May 19, 2017

Garden Review 2016: Peas, Greens, Corn, Nightshades, Sweet Potatoes

Child 1 and Child 2 grew old fashioned Sugar Snap on 120cm trellises in back of their patches, as seen below.

This variety is so far still my favorite and produces well, but of course needs support. The girls grew Oregon Sugar Pod II on 40cm trellises in the front. Child 3 and I grew OSP II on short trellises too, though I'm not convinced the trellises did them much good; they didn't grab onto the strings much anyway. Maybe next year we'll just grow them without support. OSP II is easy to grow and a good producer, even if the large snow peas are not quite as tasty as snaps.

It's hard to imagine having too many peas, and so far we have never achieved that happy state. Mostly I try to not grow legumes in the same spot two years in a row, instead alternating years with early season greens.

This year (2017) we will try Super Sugar Snap and Sugar Magnolia Tendril as well as OSP II.

Along with the peas, I planted a small row of Ianto's Fava. Something kept digging these up while they were in the process of germinating, and the ones that grew up had a tendency to fall over. But they ended up making a small bowl of beans by the time they were done. Wow did they ever attract black aphids; but to be fair these afflicted many other plants in early season 2016. I'm feeling like in a space constrained garden I'd probably rather just have peas. The fava flowers did look nice, and the plants look interesting.

Once again we had Tokyo Bekana, which continues to amaze. Also had some Tatsoi and Green Wave, which grow quick and easy, if not quite to the level of Tokyo Bekana. Becky is always a little annoyed at how many greens I bring in during late spring, so we end up giving some shopping sacks of greens away to friends, which I consider a fine use of homegrown produce. We also blanch and freeze some, but I feel with these varieties at least they taste rather bland after coming out of the freezer.

It just seems like a waste to NOT grow early greens in space which will not be planted until late May or early June.

For instance this year, I had greens in beds that would later get corn and potatoes.

The greens are not totally done by the time the main season crop wants to start, but the main planting is small for a while. In my 90cm wide beds for both corn and potatoes I put two rows, each 25-30cm in from the edge. So one row of greens running down the center works well; I can plant the next thing in the outer rows while the greens are getting big in the center. Then I cut the greens down when they are done and the next plants are gaining steam.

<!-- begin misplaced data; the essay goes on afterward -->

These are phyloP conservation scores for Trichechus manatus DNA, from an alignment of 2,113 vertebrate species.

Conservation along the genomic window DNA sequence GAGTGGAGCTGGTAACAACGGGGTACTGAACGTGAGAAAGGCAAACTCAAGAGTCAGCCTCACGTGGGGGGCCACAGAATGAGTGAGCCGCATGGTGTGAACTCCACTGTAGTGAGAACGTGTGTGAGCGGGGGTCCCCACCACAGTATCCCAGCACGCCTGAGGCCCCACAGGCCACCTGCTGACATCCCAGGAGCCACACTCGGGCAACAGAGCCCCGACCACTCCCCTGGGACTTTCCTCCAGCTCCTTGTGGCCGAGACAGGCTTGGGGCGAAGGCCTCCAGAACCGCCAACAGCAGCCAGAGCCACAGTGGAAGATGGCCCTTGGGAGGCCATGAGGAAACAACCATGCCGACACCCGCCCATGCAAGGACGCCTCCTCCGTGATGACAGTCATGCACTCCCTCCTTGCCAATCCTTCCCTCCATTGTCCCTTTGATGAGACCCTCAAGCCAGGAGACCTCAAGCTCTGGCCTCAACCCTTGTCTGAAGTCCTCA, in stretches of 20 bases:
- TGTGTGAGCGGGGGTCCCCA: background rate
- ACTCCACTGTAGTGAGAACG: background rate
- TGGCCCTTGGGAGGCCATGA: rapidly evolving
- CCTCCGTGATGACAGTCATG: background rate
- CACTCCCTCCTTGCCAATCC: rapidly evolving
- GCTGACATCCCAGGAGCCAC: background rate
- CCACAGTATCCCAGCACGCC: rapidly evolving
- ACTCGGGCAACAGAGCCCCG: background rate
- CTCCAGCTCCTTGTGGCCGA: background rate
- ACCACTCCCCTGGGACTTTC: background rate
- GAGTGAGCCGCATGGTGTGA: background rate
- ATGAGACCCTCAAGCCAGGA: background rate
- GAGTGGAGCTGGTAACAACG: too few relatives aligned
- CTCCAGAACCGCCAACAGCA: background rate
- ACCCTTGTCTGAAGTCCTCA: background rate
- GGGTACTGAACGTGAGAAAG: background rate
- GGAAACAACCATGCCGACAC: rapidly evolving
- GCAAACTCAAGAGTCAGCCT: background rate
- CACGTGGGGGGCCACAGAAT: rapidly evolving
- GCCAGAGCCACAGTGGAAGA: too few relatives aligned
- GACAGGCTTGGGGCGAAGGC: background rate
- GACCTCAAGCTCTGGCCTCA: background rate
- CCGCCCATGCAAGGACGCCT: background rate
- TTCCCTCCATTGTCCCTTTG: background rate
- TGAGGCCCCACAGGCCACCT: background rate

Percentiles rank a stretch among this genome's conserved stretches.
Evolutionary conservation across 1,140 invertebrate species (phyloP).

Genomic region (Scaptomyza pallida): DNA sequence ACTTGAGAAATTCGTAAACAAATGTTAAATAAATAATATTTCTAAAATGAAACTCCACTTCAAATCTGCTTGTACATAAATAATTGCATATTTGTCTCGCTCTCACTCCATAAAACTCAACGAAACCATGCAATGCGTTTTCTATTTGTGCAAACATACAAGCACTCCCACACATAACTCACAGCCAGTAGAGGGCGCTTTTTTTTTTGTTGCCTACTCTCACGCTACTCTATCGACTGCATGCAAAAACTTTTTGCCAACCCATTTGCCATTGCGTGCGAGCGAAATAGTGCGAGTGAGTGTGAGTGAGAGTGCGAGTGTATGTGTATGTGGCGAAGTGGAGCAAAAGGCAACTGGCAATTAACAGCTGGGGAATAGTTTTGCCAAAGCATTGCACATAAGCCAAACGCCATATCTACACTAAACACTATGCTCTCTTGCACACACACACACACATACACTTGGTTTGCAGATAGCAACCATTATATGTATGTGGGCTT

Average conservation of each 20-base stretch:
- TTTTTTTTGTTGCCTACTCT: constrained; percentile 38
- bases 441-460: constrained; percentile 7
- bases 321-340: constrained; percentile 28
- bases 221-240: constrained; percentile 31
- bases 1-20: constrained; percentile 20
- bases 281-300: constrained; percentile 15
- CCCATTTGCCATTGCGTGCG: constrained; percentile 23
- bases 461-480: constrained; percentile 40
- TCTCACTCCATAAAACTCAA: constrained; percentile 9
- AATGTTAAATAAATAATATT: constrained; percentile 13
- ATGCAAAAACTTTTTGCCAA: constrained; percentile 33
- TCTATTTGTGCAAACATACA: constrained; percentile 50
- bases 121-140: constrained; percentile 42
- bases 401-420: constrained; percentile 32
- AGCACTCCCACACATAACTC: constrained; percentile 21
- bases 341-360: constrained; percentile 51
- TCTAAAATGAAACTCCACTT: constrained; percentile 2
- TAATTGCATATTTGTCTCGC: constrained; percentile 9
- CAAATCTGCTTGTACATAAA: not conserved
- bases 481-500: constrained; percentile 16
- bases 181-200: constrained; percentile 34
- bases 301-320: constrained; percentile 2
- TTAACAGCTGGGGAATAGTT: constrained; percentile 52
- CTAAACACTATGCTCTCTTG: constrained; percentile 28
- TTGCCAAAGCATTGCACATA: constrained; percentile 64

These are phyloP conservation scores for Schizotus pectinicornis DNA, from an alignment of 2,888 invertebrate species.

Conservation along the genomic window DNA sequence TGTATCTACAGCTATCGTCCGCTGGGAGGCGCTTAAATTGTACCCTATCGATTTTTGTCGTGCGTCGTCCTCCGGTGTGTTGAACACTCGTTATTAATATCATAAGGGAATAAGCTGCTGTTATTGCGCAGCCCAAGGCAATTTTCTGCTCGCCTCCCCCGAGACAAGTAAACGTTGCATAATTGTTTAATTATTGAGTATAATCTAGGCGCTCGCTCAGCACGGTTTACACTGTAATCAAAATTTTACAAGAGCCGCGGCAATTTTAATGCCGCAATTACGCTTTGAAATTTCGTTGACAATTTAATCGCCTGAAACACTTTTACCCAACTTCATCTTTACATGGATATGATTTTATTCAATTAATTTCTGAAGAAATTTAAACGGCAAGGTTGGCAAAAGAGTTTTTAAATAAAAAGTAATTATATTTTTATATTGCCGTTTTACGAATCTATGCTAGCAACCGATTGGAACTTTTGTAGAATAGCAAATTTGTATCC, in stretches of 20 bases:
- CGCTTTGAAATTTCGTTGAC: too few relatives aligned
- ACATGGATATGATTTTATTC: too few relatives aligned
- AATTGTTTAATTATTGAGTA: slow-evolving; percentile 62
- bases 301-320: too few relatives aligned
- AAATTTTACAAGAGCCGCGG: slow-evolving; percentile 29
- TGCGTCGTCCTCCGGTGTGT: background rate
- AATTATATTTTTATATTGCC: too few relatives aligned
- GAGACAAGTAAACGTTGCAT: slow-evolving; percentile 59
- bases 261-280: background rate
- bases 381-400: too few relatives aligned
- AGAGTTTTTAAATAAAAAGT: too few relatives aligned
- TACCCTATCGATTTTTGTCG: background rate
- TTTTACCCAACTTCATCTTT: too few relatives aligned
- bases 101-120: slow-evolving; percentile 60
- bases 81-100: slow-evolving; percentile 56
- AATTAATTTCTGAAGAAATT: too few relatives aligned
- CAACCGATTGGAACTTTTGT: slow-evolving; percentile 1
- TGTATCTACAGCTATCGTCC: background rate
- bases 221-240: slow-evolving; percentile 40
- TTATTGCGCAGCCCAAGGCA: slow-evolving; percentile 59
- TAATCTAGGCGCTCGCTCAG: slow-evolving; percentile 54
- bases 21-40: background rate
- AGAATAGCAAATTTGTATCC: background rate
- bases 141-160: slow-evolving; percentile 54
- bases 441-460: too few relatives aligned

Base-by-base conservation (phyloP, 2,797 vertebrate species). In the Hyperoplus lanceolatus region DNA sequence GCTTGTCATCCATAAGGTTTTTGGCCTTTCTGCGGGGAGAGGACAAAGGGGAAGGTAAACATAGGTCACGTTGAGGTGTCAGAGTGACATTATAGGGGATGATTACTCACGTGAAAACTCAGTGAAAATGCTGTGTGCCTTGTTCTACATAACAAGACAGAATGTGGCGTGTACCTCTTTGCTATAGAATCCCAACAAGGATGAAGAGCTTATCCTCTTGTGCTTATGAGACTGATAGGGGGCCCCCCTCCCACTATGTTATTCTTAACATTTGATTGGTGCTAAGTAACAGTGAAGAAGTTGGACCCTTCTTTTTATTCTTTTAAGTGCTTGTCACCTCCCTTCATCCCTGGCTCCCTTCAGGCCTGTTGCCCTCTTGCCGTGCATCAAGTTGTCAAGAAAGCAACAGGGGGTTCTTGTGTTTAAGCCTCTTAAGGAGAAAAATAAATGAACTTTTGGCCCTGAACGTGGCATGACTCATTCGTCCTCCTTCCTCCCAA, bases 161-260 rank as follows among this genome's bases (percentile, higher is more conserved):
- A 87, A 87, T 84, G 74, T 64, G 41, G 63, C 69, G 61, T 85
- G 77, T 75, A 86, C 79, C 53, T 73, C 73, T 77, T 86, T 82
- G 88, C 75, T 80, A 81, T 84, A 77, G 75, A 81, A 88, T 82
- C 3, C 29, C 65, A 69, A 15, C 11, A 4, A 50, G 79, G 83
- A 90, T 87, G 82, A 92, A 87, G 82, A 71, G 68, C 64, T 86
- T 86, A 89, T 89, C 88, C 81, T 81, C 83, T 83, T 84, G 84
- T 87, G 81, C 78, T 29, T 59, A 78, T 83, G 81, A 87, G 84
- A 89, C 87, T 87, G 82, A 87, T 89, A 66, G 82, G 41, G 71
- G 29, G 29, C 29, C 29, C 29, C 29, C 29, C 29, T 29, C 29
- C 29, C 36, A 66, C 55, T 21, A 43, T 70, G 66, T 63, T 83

Another green which is a little too easy to grow, and perennial to boot: horseradish. I grew some in the orchard in 2015 but it got too tall so I moved it to the sidebar by the driveway where normal plants have difficulty. I made a point of giving extra water the first year, but it did grow well and looks interesting.

Once it gets established it seems pretty hard to kill. Remember those spots in the orchard I moved it from? Knowing its reputation for coming back from tiny pieces of root, I put two layers of cardboard over it and some salt marsh hay. Well, it came blowing right through that by July. I began cutting leaves taller than 20cm down to the ground every week, but it just kept making more.

I'd rather have kale, but horseradish greens are fairly edible. They get somewhat bitter late in the season especially if you let the leaves get big and old. They wilt very quickly once cut, and are thin. But especially if you have other greens to mix them with I think they are worth having. Their flowers are nice too.

Speaking of kale, we removed one of our sea kale plants this year because they were getting too big. This is another perennial green which is not as good as you wish it was. But again, when mixed with some other greens it is ok. The flowers in spring are really cool and smell strongly of honey.

Tried about 1.8 square meters of Parching Starburst Manna from Carol Deppe. Planted in groups of three in early June, thinned to one plant later on. The germination was good and the plants grew well, if not to a very impressive size. Here they are right before I took out the border greens and planted beans by them.

I was constantly shaking the plants to help pollination, which turned out ok but still had room for improvement. We let the corn dry most of the way on the stalks, then brought it inside.

I made two batches of cornbread for a chili cookoff at work entirely from this batch of corn:

It was a fun way to spend a couple hours; first I picked the kernels off the cobs, then ground them in the C.S. Bell #2, then made the batter and cooked it. I used this recipe.